polycarbonate seems to be extremely stable with time provided
that it is well cared for. Do not use any liquids on a CD
that contain silicones or solvents. Do not leave CDs in
sunlight or other bright light. Do not stick labels on CDs.
Do not write on CDs. Do not expose CDs to temperatures higher
than normal room temperatures. Don't leave a CD under water.
Even the top side of a CD is critical and subject to damage.
Some pressings from the early 1980s used ink which damaged the
polycarbonate top layer and eventually got into the aluminum.
These inks are not in use today. Some earlier discs were made
with imperfect sealing around the perimeter of the disc. This
was evident because the aluminum in the disc extended all of
the way to the disc edge. These discs were known to fail due
to moisture getting to the aluminum and causing it to oxidize.
Modern CD factories have solved this problem as well.
With those cautions, modern CDs will last for more than 30
years without deterioration. Most of the CDs which were
made in 1983 are still around today and still sound good.
10.33 How much music can you possibly cram into a CD?
The longest seen so far (reported by Stuart Kahler) is a
MiC bootleg of Depeche Mode "Evolution", at 81:09. Next are 'No
Quarter' by Jimmy Page and Robert Plant at 79:38, the collected
singles CD release by The Sisters Of Mercy at 79:30, an MCA
reissue of Steely Dan: Greatest Hits at 79:17 and a Musical
Heritage recording of Bach: Goldberg Variations at 79:02.
Modern CDs are pressed using tighter track spacing than the
first CDs, because modern equipment is capable of holding
tighter tolerance than the original machines.
10.34 What are input and output levels and impedances for signal
sources, preamps, amps, etc?
We have been unable to find any formal standard on this topic.
However, there is an EIA Bulletin: EIA Consumer Products
Engineering Bulletin No 6-A (CPEB6-A) 1974, titled "Preferred
Voltage and Impedance Values for the Interconnection of Audio
Products". The key word in the title is 'Preferred'.
EIA CPEB6-A recommends 3mV at 47k ohms for magnetic phono
cartridges, 250mV at less than 10k ohms for tape and preamp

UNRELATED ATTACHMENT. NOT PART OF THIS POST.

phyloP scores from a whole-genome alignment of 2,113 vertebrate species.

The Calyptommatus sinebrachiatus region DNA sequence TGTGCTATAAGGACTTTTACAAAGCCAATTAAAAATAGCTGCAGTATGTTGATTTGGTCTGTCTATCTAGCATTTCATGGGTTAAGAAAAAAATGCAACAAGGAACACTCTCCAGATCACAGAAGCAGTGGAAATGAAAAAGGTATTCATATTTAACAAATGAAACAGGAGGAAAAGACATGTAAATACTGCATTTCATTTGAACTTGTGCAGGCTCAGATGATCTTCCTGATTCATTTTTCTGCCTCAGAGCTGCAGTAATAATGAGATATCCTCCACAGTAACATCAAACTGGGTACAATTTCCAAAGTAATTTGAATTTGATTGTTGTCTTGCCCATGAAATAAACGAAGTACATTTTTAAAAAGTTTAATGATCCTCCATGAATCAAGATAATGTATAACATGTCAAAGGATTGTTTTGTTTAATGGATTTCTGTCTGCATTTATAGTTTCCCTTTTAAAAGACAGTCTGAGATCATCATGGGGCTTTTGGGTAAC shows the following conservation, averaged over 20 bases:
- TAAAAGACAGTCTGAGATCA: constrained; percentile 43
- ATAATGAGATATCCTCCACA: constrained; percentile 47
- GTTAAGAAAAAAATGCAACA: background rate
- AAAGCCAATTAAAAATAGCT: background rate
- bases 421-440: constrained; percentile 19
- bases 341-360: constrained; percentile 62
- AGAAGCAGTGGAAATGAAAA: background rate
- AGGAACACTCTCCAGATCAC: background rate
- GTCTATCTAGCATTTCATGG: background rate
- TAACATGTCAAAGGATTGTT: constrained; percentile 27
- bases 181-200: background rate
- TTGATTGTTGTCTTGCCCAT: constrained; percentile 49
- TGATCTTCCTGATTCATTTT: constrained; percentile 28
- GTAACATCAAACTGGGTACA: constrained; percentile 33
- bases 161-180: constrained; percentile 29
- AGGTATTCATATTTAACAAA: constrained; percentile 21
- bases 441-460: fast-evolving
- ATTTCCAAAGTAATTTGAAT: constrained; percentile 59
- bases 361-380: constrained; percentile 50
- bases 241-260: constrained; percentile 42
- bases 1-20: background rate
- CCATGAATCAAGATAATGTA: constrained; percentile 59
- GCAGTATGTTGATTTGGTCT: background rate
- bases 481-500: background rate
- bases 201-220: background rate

outputs, and 100k ohm minimum for tape, tuner, and amp aux
inputs. The bulletin also has information on microphones,
and headphones. You can order a copy through a technical
library or directly from the EIA.
10.35 Why are turntable speeds 78 RPM, 45 RPM, etc?
The speeds were chosen because that is the speed that resulted
when you used standard parts. Electric motors rotate at 1800
rpm, most shafts are 1/4". Those combinations with the proper
gears and idlers came out to 78 rpm. In reality it's 78.26
rpm. Tape recorder speeds evolved the same way.
The 78.26 was standardized after electric recording/playback
occured. Prior to that, speeds were "in the neighborhood of"
78 rpm. Some lower and some higher. 80 rpm was used in many
recordings. (Courtesy of Bill Vermillion)
10.36 Why is CD digital data written in 44.1 kHz samples?
The rate of 44.1 kHz was picked to be compatible with existing
50 Hz and 60 Hz video-based digital audio storage, where an
integral number of frame buffers could fit in a single
horizontal scan. Quote from Watkinson and Rumsey, "Digital
Interface Handbook" 2.7.6 Choice of Sampling Rate:
"In 60 Hz [525 line, 60 Hz vertical refresh) video there are 35
blanked lines, leaving 490 lines per frame, or 245 lines per
field for samples. If three samples were stored per line, the
sampling rate becomes 60*245*3=44.1 kHz. In 50 Hz video [625
line, 50 Hz vertical refresh), there are 37 lines of blanking,
leaving 588 active lines per frame, or 294 per field, so the
sampling rate becomes 50*294*3=44.1 kHz. The sampling rate of
44.1 kHz came to be that of the Compact Disk. Even though CD
has no video circuitry, the equipment used to make CD masters
is video based and determined the sampling rate."
The length of 74 minutes is determined by the physical nature
of the reading system. It's based on the encoding method, the
wavelength of the laser used (different wavelengths are
incompatible with current CDs) and the necessary support
information. During the development of the CD, von Karajan was
alledgedly asked how long a CD must be, to which he responded
it must be long enough to hold HIS performance of Beethoven's
9th symphony, but the parameters had pretty much already been
nailed down at that point.
10.37 What's the latest on DVD and DAD?
Check out the articles in The Absolute Sound on the subject,
from issue 112, which is also on the web:
10.38 What's the latest on the MiniDisc(tm)?
Check out the MiniDisc(tm) organization web site for a minidisc
FAQ and other MiniDisc(tm) information.
10.39 How can I record an LP or tape onto a CD?
That's a complex question, but basically, get a sound card for
your computer, get some cheap software for your computer, and
follow some of the advice at:
The information contained here is collectively copyrighted by the
authors. The right to reproduce this is hereby given, provided it is
copied intact, with the text of sections 1 through 8, inclusive.
However, the authors explicitly prohibit selling this document, any
of its parts, or any document which contains parts of this document.
Bob Neidorff; Texas Instruments | Internet: email@example.com
50 Phillippe Cote St | Voice : (US) 603-222-8541
Manchester, NH 03101 USA
Note: Texas Instruments has openings for Analog and Mixed
Signal Design Engineers in Manchester, New Hampshire. If
interested, please send resume in confidence to address above.